Overlaying text on images is a versatile and effective way in which to spotlight captions, names, copyright watermarks, and such. You can also overlay text over dynamic images (advertisement banners, coupons, greeting cards, business cards) in e-commerce-oriented emails.
Nowadays, users can and often upload various media files to social networks, websites, and messaging apps. Most of those media are images and videos, with a significant number being audio files. Subsequently, to create a thumbnail to depict an image, a site or app would crop and then resize it to scale. To depict a video, they would convert, crop, and resize a single frame from it as a thumbnail.
Short videos of animated GIFs are spreading like wildfire around the web, especially in media and news sites, and people frequently share animated GIFs on social apps. However, because those GIFs are not optimized, their sizes are huge, consuming heavy bandwidth and slowing down page loads. Also, resizing and transforming a large number of animated GIFs, one by one, to match the graphic design of your site or app is a lengthy, CPU-intensive process.
Even though the image format animated GIFs are gaining popularity, their file size is usually large, causing slow loading and incurring high bandwidth costs. Besides, the GIF format is old and not optimized for modern video clips. The developer’s job of effecting fast loading of animated GIFs and delivering optimized images is complex and time-consuming.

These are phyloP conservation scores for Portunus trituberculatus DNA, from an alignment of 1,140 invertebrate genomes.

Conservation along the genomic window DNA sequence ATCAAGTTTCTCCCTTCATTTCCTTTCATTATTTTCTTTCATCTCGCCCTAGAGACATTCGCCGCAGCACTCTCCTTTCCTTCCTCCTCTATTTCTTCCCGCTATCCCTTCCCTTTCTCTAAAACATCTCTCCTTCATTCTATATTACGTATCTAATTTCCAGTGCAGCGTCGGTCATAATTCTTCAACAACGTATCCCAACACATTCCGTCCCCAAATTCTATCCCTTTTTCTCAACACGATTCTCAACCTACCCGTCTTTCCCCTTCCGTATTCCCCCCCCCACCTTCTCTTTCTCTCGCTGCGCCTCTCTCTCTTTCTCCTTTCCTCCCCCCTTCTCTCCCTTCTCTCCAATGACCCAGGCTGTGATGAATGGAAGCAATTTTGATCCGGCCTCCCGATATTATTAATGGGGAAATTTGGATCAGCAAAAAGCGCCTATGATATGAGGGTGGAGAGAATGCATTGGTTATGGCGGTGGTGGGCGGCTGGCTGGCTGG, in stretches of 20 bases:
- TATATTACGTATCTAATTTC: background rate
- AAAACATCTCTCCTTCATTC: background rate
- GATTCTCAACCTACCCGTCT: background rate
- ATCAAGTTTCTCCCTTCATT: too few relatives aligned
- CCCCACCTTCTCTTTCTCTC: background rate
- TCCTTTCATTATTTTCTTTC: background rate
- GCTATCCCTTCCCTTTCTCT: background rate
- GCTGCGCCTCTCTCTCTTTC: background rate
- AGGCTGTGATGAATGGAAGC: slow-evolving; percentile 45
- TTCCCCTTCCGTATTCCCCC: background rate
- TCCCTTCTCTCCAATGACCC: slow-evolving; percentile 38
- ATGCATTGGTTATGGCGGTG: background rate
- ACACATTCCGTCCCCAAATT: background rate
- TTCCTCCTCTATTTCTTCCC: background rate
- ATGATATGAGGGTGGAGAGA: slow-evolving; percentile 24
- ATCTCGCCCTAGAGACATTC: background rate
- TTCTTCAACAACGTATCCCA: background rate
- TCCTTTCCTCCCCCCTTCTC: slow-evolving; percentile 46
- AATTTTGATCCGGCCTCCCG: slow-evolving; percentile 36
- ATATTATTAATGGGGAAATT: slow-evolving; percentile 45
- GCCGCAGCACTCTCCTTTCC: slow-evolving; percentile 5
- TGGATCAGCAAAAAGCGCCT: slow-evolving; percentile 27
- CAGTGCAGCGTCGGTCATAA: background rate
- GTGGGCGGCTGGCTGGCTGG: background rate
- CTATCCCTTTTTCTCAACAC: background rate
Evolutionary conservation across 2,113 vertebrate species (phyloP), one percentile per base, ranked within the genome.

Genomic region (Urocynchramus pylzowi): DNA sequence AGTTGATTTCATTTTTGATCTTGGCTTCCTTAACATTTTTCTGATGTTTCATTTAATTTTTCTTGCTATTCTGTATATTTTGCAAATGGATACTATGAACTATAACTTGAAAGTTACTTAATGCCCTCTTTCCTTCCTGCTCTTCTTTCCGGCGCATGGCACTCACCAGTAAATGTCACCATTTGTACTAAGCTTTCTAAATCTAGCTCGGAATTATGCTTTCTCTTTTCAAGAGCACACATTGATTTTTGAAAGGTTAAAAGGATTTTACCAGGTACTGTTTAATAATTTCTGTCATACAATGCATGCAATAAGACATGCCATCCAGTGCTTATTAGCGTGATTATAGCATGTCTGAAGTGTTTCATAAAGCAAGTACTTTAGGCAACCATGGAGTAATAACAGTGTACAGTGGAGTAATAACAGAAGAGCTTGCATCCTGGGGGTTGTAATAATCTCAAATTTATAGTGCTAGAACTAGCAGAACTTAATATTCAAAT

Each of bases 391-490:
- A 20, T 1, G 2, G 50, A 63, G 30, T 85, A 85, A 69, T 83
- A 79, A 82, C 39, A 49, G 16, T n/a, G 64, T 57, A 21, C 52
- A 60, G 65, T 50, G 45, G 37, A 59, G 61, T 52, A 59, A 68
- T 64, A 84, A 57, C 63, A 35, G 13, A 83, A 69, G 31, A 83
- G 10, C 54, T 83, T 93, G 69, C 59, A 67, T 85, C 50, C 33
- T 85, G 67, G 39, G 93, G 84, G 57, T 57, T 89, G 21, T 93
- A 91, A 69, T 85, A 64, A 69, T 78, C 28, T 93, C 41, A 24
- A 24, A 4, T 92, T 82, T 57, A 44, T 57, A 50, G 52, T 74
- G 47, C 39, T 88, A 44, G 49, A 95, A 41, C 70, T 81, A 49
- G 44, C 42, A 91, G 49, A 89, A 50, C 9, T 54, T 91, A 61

We continue our ImageCon 2018 Speaker Series with Amy Cheng, a web developer for New York Magazine, a site with more than 11 million monthly unique visitors. We’re so pleased to have Amy join the speaker line-up on April 12 and can’t wait for her presentation, “Drawing a Circle Three Ways: Generating Graphics for the Web.” In the following post, Amy shares her thoughts on what key graphics trends are next and what’s changed most over the last few years.
Knowledge is power. And if you allow your users to upload images, you also probably want to better understand what their images contain. Whether a photo is of a building, people, animals, celebrities, or a product, image processing and analysis can assist in further comprehension. The benefits of this knowledge can go beyond "merely" categorizing your content and making your image library searchable: drawing insights from user generated content can be very useful! What better way to learn more about your users than to analyze the images they upload and find out what they care about and then have the ability to display relevant content to them according to their interests or even match them with other users that share similar interests.
Allowing your users to upload their own images to your website can increase user engagement, retention and monetization. However, allowing your users to upload any image they want to, may lead to some of your users uploading inappropriate images to your application. These images may offend other users or even cause your site to violate standards or regulations.
One of the main optimization challenges for website and mobile developers is how to display sufficiently high quality images to their visitors while minimizing the image file size. A smaller image file size can lead to faster load times, reduced bandwidth costs and an improved user experience. The problem is that reducing the file size too much may lead to a lower image quality and could harm visitor satisfaction. Delivering an optimized image with just the right balance between size and quality can be quite tricky.
I'll start by giving it to you straight:
As part of the recent "auto–everything" launch, we introduced two new transformation parameters –
w_auto, which pair the
Width Client Hints with Cloudinary’s existing image resizing and delivery infrastructure, in order to serve up simple, automatic responsive images.